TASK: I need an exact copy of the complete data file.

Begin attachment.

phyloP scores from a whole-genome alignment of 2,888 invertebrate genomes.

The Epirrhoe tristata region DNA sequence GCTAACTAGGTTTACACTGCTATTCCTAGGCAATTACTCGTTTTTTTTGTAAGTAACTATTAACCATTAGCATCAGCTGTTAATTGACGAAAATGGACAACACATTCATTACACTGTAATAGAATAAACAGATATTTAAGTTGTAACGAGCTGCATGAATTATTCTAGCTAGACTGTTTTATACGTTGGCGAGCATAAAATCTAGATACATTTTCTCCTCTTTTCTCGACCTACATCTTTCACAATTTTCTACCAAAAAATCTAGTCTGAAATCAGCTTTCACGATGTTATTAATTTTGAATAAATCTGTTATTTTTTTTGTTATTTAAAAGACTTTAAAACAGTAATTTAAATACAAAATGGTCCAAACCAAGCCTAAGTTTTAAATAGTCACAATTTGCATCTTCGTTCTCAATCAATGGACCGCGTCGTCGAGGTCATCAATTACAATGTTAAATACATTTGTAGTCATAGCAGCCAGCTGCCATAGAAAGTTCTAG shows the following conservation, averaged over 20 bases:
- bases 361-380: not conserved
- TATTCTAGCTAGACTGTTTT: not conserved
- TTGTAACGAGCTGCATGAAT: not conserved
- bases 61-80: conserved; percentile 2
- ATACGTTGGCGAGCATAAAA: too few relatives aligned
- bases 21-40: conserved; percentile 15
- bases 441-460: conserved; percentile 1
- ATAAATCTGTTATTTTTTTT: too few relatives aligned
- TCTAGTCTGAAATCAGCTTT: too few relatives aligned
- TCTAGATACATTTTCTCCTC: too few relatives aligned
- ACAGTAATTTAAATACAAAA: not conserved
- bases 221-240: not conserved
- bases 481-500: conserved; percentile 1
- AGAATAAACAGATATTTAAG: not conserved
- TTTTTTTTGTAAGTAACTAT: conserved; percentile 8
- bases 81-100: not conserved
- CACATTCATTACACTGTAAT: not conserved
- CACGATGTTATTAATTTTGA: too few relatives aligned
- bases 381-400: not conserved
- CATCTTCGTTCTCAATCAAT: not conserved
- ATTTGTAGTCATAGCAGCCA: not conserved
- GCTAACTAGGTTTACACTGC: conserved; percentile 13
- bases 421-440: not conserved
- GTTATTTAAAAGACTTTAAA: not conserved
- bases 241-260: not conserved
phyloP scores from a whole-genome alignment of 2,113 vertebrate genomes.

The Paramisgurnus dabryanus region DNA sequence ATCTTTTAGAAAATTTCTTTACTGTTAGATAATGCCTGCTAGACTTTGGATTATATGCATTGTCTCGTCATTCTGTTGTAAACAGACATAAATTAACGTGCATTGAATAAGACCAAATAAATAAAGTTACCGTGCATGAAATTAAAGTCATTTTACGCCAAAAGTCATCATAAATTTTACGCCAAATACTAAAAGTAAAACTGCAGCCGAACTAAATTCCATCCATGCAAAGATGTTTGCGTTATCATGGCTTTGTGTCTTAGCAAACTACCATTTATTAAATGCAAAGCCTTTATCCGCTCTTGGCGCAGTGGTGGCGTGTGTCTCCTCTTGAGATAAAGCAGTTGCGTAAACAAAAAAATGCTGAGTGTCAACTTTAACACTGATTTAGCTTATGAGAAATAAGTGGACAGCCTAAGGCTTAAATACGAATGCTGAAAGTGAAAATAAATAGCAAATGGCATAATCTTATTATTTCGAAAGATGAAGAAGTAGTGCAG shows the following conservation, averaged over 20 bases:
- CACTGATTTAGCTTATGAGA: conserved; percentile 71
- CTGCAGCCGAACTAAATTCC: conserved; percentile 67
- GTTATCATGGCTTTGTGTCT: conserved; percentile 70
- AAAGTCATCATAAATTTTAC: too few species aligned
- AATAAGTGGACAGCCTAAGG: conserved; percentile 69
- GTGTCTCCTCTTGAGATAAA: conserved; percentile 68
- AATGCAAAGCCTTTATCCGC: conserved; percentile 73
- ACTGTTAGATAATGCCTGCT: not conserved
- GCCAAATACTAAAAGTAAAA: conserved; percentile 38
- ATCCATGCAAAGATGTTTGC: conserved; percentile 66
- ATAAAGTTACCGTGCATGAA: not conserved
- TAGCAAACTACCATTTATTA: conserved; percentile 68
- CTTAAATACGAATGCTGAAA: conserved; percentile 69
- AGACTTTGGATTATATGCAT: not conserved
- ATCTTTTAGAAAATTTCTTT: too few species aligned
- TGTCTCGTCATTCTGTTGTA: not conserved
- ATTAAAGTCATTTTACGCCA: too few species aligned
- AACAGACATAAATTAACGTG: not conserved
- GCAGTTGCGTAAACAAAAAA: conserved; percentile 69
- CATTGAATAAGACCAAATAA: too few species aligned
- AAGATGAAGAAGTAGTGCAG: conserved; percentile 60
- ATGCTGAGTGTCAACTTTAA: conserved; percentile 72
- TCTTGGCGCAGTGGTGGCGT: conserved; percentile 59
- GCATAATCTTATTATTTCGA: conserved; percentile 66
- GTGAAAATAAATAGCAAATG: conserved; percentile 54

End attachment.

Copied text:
phyloP scores from a whole-genome alignment of 2,888 invertebrate genomes.

The Epirrhoe tristata region DNA sequence GCTAACTAGGTTTACACTGCTATTCCTAGGCAATTACTCGTTTTTTTTGTAAGTAACTATTAACCATTAGCATCAGCTGTTAATTGACGAAAATGGACAACACATTCATTACACTGTAATAGAATAAACAGATATTTAAGTTGTAACGAGCTGCATGAATTATTCTAGCTAGACTGTTTTATACGTTGGCGAGCATAAAATCTAGATACATTTTCTCCTCTTTTCTCGACCTACATCTTTCACAATTTTCTACCAAAAAATCTAGTCTGAAATCAGCTTTCACGATGTTATTAATTTTGAATAAATCTGTTATTTTTTTTGTTATTTAAAAGACTTTAAAACAGTAATTTAAATACAAAATGGTCCAAACCAAGCCTAAGTTTTAAATAGTCACAATTTGCATCTTCGTTCTCAATCAATGGACCGCGTCGTCGAGGTCATCAATTACAATGTTAAATACATTTGTAGTCATAGCAGCCAGCTGCCATAGAAAGTTCTAG shows the following conservation, averaged over 20 bases:
- bases 361-380: not conserved
- TATTCTAGCTAGACTGTTTT: not conserved
- TTGTAACGAGCTGCATGAAT: not conserved
- bases 61-80: conserved; percentile 2
- ATACGTTGGCGAGCATAAAA: too few relatives aligned
- bases 21-40: conserved; percentile 15
- bases 441-460: conserved; percentile 1
- ATAAATCTGTTATTTTTTTT: too few relatives aligned
- TCTAGTCTGAAATCAGCTTT: too few relatives aligned
- TCTAGATACATTTTCTCCTC: too few relatives aligned
- ACAGTAATTTAAATACAAAA: not conserved
- bases 221-240: not conserved
- bases 481-500: conserved; percentile 1
- AGAATAAACAGATATTTAAG: not conserved
- TTTTTTTTGTAAGTAACTAT: conserved; percentile 8
- bases 81-100: not conserved
- CACATTCATTACACTGTAAT: not conserved
- CACGATGTTATTAATTTTGA: too few relatives aligned
- bases 381-400: not conserved
- CATCTTCGTTCTCAATCAAT: not conserved
- ATTTGTAGTCATAGCAGCCA: not conserved
- GCTAACTAGGTTTACACTGC: conserved; percentile 13
- bases 421-440: not conserved
- GTTATTTAAAAGACTTTAAA: not conserved
- bases 241-260: not conserved
phyloP scores from a whole-genome alignment of 2,113 vertebrate genomes.

The Paramisgurnus dabryanus region DNA sequence ATCTTTTAGAAAATTTCTTTACTGTTAGATAATGCCTGCTAGACTTTGGATTATATGCATTGTCTCGTCATTCTGTTGTAAACAGACATAAATTAACGTGCATTGAATAAGACCAAATAAATAAAGTTACCGTGCATGAAATTAAAGTCATTTTACGCCAAAAGTCATCATAAATTTTACGCCAAATACTAAAAGTAAAACTGCAGCCGAACTAAATTCCATCCATGCAAAGATGTTTGCGTTATCATGGCTTTGTGTCTTAGCAAACTACCATTTATTAAATGCAAAGCCTTTATCCGCTCTTGGCGCAGTGGTGGCGTGTGTCTCCTCTTGAGATAAAGCAGTTGCGTAAACAAAAAAATGCTGAGTGTCAACTTTAACACTGATTTAGCTTATGAGAAATAAGTGGACAGCCTAAGGCTTAAATACGAATGCTGAAAGTGAAAATAAATAGCAAATGGCATAATCTTATTATTTCGAAAGATGAAGAAGTAGTGCAG shows the following conservation, averaged over 20 bases:
- CACTGATTTAGCTTATGAGA: conserved; percentile 71
- CTGCAGCCGAACTAAATTCC: conserved; percentile 67
- GTTATCATGGCTTTGTGTCT: conserved; percentile 70
- AAAGTCATCATAAATTTTAC: too few species aligned
- AATAAGTGGACAGCCTAAGG: conserved; percentile 69
- GTGTCTCCTCTTGAGATAAA: conserved; percentile 68
- AATGCAAAGCCTTTATCCGC: conserved; percentile 73
- ACTGTTAGATAATGCCTGCT: not conserved
- GCCAAATACTAAAAGTAAAA: conserved; percentile 38
- ATCCATGCAAAGATGTTTGC: conserved; percentile 66
- ATAAAGTTACCGTGCATGAA: not conserved
- TAGCAAACTACCATTTATTA: conserved; percentile 68
- CTTAAATACGAATGCTGAAA: conserved; percentile 69
- AGACTTTGGATTATATGCAT: not conserved
- ATCTTTTAGAAAATTTCTTT: too few species aligned
- TGTCTCGTCATTCTGTTGTA: not conserved
- ATTAAAGTCATTTTACGCCA: too few species aligned
- AACAGACATAAATTAACGTG: not conserved
- GCAGTTGCGTAAACAAAAAA: conserved; percentile 69
- CATTGAATAAGACCAAATAA: too few species aligned
- AAGATGAAGAAGTAGTGCAG: conserved; percentile 60
- ATGCTGAGTGTCAACTTTAA: conserved; percentile 72
- TCTTGGCGCAGTGGTGGCGT: conserved; percentile 59
- GCATAATCTTATTATTTCGA: conserved; percentile 66
- GTGAAAATAAATAGCAAATG: conserved; percentile 54